Although research on lemurid primates in Madagascar has been ongoing for several decades, reports on different drug regimes to immobilize wild lemurs are limited. This study compares the efficacy, reliability, and side effects of ketamine-xylazine, ketamine-xylazine-atropine, and tiletamine-zolazepam immobilization in wild Verreaux's sifakas (Propithecus verreauxi). In the course of a long-term study in Kirindy Forest, western Madagascar, eight animals each received a mixture of ketamine (5.32±1.71 mg/kg) and xylazine (0.56±0.19 mg/kg) (KX; 7 males, 1 female) and ketamine (6.58±1.36 mg/kg), xylazine (1.28±0.28 mg/kg), and atropine (0.013±0.003 mg/kg) (KXA; 5 males, 3 females), respectively, and 14 individuals received tiletamine-zolazepam (7.73±1.37 mg/kg) (TZ; 9 males, 5 females). Induction was smooth in all protocols, but showed considerable variation in duration when animals had received KXA. Immobilization as well as recovery lasted significantly longer with TZ than with KX (P<0.05). Occurrence of side effects was not significantly different between the protocols; however, excessive salivation, involuntary muscular contractions, and vocalization only occurred in animals immobilized with TZ. Heart rate measurement at 10 min after onset of complete immobilization yielded significantly higher values if the animals had been immobilized with TZ compared to KX (P<0.05). Heart rate decreased from the first to the second measurement for the KX- and KXA-immobilized animals, whereas immobilization with TZ resulted in an increase in heart rate. The results suggest that KX produces good, but short, immobilization in Verreaux's sifakas at approximately 5 mg/kg ketamine and 0.5 mg/kg xylazine and a smoother and shorter recovery phase than 5 to 10 mg/kg TZ, whereas adding atropine to KX did not provide any benefits.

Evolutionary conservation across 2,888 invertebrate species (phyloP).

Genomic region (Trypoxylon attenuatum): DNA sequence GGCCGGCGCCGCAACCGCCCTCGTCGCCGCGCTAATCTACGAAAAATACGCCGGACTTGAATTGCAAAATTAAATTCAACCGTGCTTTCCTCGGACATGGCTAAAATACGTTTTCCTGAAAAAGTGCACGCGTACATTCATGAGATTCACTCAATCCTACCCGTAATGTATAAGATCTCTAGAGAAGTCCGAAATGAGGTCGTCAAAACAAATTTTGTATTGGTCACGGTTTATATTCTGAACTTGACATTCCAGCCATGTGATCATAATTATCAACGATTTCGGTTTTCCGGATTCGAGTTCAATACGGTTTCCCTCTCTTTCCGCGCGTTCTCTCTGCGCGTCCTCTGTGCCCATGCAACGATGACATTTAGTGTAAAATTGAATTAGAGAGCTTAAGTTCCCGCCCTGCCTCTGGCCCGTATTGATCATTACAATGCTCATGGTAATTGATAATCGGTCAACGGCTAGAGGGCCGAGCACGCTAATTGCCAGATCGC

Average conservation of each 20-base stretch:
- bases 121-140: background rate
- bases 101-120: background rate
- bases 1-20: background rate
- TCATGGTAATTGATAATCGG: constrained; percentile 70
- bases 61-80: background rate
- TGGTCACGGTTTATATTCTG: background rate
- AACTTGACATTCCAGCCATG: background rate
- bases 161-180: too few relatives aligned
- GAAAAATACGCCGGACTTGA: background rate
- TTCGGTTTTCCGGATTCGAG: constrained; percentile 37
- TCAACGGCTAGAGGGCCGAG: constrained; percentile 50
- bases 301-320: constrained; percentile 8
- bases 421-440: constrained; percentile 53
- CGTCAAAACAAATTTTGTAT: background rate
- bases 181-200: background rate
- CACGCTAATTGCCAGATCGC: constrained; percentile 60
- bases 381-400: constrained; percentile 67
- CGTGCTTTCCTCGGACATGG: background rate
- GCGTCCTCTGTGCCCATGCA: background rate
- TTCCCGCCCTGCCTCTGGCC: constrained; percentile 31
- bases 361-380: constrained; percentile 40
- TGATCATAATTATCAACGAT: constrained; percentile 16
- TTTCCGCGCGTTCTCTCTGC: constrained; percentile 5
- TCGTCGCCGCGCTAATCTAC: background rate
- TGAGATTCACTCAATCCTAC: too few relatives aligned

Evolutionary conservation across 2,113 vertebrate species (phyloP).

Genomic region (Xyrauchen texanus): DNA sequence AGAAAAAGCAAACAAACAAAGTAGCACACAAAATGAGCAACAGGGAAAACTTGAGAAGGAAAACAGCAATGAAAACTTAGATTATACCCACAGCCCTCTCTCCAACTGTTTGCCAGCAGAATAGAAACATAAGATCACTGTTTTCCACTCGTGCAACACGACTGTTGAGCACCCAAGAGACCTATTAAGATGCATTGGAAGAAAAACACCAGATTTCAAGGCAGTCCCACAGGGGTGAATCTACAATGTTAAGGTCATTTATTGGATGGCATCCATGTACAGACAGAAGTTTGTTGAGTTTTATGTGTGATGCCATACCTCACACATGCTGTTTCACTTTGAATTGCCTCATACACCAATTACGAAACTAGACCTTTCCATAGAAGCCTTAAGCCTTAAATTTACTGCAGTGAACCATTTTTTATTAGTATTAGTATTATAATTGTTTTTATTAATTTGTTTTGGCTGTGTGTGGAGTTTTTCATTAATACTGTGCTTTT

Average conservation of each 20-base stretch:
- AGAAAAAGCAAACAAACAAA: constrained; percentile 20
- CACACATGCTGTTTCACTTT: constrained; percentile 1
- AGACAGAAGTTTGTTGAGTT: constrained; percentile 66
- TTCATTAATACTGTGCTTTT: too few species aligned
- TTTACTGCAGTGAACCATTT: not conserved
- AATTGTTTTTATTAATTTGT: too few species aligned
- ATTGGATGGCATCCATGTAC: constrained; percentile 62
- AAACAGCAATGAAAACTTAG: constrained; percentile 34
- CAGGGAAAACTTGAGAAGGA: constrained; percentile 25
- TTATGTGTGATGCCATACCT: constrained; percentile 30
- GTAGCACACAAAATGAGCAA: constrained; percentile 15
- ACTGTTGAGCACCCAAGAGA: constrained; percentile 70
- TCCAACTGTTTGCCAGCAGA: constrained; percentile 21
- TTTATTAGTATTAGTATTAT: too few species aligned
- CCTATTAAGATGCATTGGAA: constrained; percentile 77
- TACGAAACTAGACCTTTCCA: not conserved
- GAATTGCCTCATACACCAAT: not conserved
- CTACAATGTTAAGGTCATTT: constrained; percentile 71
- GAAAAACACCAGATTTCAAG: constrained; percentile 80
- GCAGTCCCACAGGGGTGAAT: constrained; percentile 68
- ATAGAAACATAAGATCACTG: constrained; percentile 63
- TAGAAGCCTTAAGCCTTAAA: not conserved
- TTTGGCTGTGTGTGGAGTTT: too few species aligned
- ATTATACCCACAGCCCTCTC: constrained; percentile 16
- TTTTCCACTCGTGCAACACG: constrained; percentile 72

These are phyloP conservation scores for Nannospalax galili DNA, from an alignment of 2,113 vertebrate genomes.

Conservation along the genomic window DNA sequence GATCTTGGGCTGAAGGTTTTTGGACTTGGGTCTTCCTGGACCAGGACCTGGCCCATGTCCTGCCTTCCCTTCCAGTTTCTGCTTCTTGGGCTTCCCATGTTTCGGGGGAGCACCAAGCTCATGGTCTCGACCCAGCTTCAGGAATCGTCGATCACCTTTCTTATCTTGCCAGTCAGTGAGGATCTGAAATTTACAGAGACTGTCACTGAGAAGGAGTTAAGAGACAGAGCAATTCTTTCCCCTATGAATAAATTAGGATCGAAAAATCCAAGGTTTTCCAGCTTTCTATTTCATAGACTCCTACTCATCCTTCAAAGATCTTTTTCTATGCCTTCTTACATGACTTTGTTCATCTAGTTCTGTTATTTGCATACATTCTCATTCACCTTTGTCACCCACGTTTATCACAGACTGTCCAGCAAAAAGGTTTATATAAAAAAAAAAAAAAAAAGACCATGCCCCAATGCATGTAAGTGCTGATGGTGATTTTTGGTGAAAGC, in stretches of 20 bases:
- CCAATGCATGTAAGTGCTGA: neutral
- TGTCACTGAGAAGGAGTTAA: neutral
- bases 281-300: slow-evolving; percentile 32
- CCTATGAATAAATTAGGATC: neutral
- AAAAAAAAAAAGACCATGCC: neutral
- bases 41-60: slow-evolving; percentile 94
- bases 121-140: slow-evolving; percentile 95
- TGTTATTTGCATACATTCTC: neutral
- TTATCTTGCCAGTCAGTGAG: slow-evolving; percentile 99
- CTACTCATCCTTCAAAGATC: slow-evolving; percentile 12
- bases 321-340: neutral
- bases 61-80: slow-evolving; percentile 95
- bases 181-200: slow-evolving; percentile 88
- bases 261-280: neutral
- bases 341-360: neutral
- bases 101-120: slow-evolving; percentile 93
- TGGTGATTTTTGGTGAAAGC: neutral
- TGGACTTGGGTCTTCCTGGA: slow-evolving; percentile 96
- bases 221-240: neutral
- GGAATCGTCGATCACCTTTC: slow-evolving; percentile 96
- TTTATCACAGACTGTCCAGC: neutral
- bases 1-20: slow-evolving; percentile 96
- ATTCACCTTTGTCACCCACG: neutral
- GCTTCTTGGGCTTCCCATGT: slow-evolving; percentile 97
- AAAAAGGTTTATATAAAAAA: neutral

Keywords: Propithecus verreauxi; Verreaux's sifaka; immobilization; ketamine; tiletamine–zolazepam.